Hall Sharpening Stones

Hall Sharpening Stones

Getting a perfect edge on a blade depends on a few factors such as; blade steel, thickness, degree of the sharpening angle, and the condition of the blade. After taking these factors into consideration, you also need to look at what media will be used to sharpen or hone the blade’s edge. If you properly care for your knives (or edged tools) there shouldn’t be a need for a coarse stone such as a coarse diamond, silicon carbide, or aluminum oxide material. To get that razor-sharp edge I personally use Arkansas oil stones.

The stones being tested in this article are from Hall Sharpening Stones (formerly Hall’s Arkansas Oil Stones), a R.H. Preyda Company.  Before this test and evaluation begins, I wanted to share some information about this company. They are looking to expand their facilities, bring in new machining and tooling, and may be expanding their product line to include more specialty items such as the possibility of gunsmith specific stones and sets. All of this information definitely has peaked my interest, and I’m looking forward to seeing what this manufacture has planned down the line.

For this T&E, I used AUS-8 (SOG Trident Tanto, Cold Steel Bird & Trout, SOG Flash 1), 420 stainless (SOG Fasthawk), 440C stainless (Benchmade Rescue Hook), and carbon V (Cold Steel Recon Tanto). The bench stones I used are the soft (medium), hard (fine), and surgical black (extra-fine) Arkansas stones. For the Rescue Hook and the serrations in the Flash 1, soft and surgical black slip stones were used. The angels I personally set the blades at vary. While most of the time a 22 degree angle is used as a rule of thumb, I found that angling the blade up a distance equal to the thickness at the rear of the blade works well for my purposes (this is the method I used).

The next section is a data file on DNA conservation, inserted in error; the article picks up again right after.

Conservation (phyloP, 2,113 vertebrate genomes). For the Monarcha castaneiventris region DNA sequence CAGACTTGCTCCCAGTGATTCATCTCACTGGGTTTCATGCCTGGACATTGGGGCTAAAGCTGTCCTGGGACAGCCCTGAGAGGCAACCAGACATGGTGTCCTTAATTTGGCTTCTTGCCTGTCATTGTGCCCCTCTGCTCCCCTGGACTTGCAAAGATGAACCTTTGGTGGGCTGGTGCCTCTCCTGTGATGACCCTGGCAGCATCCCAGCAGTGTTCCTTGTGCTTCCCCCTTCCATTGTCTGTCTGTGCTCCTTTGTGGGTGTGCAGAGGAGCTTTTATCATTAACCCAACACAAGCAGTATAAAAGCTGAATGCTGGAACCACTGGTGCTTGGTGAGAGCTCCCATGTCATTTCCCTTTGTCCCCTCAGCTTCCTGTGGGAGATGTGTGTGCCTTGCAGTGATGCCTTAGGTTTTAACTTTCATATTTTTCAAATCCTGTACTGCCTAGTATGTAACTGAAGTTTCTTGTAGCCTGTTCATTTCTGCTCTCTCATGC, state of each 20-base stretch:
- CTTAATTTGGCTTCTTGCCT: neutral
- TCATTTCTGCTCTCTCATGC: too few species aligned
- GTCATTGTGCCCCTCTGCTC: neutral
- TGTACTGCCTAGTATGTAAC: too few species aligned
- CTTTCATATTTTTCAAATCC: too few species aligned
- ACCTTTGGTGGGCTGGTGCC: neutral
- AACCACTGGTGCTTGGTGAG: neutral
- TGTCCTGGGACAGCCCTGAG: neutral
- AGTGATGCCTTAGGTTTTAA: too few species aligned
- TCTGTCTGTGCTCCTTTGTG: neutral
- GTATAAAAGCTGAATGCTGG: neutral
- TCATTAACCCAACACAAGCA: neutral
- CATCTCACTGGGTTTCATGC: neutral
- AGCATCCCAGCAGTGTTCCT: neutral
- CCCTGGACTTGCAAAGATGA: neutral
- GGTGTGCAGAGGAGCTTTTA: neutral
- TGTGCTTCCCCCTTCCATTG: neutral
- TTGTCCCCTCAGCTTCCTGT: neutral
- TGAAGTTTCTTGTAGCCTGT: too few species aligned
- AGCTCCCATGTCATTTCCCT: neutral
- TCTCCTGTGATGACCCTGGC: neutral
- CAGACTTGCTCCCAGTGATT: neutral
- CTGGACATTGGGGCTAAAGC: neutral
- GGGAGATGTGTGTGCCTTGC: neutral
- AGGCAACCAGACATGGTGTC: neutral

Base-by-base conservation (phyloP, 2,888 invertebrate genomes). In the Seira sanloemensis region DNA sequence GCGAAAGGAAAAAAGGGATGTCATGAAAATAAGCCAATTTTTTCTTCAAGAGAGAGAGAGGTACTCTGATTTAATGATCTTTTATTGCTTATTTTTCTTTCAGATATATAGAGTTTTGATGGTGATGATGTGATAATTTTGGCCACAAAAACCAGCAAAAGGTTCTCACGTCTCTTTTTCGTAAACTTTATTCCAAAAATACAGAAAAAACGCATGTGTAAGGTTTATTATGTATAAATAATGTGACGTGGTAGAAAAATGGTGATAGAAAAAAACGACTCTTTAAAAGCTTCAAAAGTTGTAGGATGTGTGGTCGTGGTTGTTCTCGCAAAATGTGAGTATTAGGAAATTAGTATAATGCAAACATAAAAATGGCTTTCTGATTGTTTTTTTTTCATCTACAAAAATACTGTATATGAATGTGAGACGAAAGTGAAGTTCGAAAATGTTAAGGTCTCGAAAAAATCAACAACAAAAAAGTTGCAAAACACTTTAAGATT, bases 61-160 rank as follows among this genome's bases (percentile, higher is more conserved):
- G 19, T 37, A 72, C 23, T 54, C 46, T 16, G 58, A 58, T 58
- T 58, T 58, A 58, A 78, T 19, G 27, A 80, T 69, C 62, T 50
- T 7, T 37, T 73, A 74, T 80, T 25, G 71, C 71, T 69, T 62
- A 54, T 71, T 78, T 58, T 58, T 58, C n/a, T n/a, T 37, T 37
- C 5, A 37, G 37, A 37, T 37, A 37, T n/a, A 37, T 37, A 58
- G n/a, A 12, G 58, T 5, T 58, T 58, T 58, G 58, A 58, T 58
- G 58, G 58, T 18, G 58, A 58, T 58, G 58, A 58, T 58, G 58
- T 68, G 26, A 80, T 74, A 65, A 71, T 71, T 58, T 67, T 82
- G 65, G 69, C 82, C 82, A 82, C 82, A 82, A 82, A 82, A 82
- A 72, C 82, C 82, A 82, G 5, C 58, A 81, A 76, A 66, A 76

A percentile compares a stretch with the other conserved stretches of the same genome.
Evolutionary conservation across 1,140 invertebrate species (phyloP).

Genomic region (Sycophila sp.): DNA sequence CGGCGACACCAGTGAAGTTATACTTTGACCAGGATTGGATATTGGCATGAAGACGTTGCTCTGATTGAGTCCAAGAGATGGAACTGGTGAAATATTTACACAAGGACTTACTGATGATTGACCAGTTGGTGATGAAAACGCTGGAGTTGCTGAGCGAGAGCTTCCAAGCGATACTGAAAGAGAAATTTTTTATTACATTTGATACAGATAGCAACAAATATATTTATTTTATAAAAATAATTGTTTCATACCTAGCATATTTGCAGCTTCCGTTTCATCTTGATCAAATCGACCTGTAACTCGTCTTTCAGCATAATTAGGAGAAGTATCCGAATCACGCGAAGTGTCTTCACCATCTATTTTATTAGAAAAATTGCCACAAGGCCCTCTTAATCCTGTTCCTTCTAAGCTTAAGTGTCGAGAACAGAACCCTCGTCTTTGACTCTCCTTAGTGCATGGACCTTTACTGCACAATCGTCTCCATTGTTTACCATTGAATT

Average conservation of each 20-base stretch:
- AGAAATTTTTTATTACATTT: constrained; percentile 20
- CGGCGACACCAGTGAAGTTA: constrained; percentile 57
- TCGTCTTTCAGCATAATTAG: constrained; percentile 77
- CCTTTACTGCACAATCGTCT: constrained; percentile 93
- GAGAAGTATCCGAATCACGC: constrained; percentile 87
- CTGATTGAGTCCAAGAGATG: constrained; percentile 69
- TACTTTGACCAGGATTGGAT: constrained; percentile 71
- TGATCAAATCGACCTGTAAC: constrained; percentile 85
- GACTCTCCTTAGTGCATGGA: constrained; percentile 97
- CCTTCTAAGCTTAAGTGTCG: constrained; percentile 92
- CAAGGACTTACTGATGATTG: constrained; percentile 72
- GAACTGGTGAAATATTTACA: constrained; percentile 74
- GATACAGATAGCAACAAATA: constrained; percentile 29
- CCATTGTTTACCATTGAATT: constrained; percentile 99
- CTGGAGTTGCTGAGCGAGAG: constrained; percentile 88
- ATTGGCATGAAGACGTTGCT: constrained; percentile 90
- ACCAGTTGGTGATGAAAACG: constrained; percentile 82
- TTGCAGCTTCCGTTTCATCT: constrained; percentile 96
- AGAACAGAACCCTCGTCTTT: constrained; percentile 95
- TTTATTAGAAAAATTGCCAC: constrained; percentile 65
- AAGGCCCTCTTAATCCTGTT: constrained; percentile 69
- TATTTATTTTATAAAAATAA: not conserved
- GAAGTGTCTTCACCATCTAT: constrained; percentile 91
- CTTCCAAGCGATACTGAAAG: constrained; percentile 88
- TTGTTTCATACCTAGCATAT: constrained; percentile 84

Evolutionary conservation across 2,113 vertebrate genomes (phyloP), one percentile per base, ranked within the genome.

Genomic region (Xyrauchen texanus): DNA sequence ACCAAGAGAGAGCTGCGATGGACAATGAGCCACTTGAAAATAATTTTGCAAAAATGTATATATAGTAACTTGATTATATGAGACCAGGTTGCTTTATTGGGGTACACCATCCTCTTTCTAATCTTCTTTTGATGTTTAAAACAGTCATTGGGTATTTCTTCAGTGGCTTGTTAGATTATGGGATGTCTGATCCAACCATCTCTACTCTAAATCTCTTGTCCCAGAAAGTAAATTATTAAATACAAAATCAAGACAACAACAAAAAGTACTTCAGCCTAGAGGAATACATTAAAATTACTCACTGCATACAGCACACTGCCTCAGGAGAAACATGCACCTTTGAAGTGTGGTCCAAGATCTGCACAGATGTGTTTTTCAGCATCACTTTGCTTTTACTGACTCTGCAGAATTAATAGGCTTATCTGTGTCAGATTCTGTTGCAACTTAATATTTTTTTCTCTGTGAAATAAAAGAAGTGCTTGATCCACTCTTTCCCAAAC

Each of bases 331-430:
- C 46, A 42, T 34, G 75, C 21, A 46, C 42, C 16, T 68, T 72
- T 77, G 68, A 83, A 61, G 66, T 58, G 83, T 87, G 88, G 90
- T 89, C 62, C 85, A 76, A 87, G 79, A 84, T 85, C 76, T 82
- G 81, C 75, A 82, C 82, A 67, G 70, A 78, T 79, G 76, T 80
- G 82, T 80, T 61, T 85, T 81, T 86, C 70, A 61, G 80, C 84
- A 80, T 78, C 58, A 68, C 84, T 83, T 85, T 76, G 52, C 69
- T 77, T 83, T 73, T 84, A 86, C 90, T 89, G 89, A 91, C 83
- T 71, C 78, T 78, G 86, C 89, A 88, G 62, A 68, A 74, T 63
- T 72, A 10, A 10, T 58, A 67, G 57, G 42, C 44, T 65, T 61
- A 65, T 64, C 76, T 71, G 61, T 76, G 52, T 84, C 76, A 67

Looking at the stones I realized that this company’s products are excellent. The edges of the stones are a crisp 90 degree angle, and they had a perfectly flat surface on all sides. The slip stones have the same attributes, and offer multiple angles to work with (great for serrated, curved, or different shaped blades and tools). The honing oil was of a light consistency, and produced a slick surface on the stones. These stones were also drop tested from three feet. A word to the wise; as expected, handle them with care and don’t drop them to maintain a precise edge on the stones.

Here you can see the stones, oil, and the detail of the angles on a bench and slip stone.

The multiple angles on the slip stones work well for serrations, curves, and angled knives or tools.

Note the coarseness of each stone. Top left; soft, Top right; Hard, Bottom left; surgical black, Bottom right; edges and corner of the black.